“Trying to address the trigger in the midst of a tantrum will only make it last longer,” says Dr. Pomeranets. “Offering choices or asking ‘Why are you acting this way?’ can make tantrums grow in intensity, like stoking the ashes of a smoldering fire.”

Attempting to discuss your child’s feelings in the heat of the moment may positively reinforce negative behavior. When your child misbehaves, it’s tempting to explain why the behavior isn’t OK. Instead of offering a lengthy explanation — which your child may struggle to understand — try to redirect your child either verbally or physically to help her focus on something else.

Talk to your child after the tantrum and when they’ve regained composure. 

3. Do keep calm and carry on

Although it’s not easy, strive for patience during a tantrum.

“Offering a calming physical presence, without speaking, can go a long way,” says Dr. Pomeranets. “Gently putting your hand on the child’s shoulder or back can be very helpful.”

Of course, you can’t ignore throwing, kicking, hitting or unsafe behaviors. Make sure your child understands you won’t tolerate this behavior and what they’re doing hurts. But adult histrionics only add to the problem and yelling is as fruitless as talking. 

“The goal is to ignore the behavior while providing safety,” says Dr. Pomeranets.

Consistency is key. At home, it’s best to let your child work through his tantrum. It can be embarrassing if your child has a meltdown in public and can make it harder for you to stay calm. If this happens, remove your child from the situation as quickly as possible. Take a deep breath, respond calmly and don’t give in to demands. 

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4. Don’t give in to stop a tantrum

It can be tempting to just give in and let your toddler have their way, especially if all you want is peace and quiet. Don’t cave in.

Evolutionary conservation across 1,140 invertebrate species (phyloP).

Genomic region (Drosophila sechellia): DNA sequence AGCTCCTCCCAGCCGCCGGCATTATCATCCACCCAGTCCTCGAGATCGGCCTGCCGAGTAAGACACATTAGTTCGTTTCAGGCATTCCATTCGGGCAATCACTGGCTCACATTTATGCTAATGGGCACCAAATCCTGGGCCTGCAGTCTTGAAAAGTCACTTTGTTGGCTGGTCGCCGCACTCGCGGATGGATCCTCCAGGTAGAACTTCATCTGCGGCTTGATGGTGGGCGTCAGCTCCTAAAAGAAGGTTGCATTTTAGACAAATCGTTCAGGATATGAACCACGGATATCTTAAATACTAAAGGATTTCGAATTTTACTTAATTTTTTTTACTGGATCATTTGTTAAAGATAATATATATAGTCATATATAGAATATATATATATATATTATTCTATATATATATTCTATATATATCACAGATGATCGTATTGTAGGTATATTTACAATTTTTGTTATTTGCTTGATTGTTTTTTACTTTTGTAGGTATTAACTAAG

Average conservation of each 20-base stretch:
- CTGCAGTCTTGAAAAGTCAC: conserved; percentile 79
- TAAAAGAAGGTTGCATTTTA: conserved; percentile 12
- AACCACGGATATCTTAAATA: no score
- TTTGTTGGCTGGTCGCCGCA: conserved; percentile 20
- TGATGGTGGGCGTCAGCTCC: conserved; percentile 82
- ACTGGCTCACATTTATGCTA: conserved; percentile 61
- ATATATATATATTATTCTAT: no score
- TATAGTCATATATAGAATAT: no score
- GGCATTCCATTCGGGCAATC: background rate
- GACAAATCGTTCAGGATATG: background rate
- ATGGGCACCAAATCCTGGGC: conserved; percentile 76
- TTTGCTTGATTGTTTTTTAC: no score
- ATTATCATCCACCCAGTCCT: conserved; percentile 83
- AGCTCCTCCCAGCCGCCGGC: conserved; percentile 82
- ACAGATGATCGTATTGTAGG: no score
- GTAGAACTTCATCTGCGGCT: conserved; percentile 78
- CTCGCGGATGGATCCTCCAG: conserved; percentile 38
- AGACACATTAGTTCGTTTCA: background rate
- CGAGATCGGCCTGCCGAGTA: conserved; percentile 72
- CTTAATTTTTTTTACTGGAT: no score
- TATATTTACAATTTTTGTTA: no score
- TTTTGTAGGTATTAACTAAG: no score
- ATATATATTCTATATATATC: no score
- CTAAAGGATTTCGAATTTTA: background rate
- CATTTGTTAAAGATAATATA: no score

“You don’t want to give in just to make the tantrum stop,” says Dr. Pomeranets. “That sends the wrong message.”

If you give in when your child throws a tantrum about the candy/toy/whatever-they-want, it will only be harder next time. Head off tantrums over the long run by standing firm with your child.

“When you say ‘no,’ it should be absolute and not soft,” says Dr. Pomeranets. “Don’t change your mind once you’ve said no just to end the seemingly never-ending tantrum, either. This will signal to your toddler that they’ll get what they want.”

5. Do seek help for problem tantrums

Tantrums can last up to 15 minutes and may happen up to three times a day. Parents are the typical targets. The rest of the time, you can expect your toddler to act appropriately for his or her age, learning, speaking and interacting normally with other children.

The good news is that by age 4​, your child’s temper tantrums should markedly diminish.

“However, there are ‘normal tantrums’ and there are ‘problem tantrums,’” notes Dr. Pomeranets. “A toddler should not be attacking others or injuring himself severely during a tantrum.”

When misbehavior strikes, it’s helpful to remind yourself that you aren’t alone.

“Your child won’t still be going through this phase when they go off to college,” says Dr. Pomeranets. “If you’re concerned that your child may be having problem tantrums, ask your pediatrician for help. They will evaluate your child and offer guidance and support.”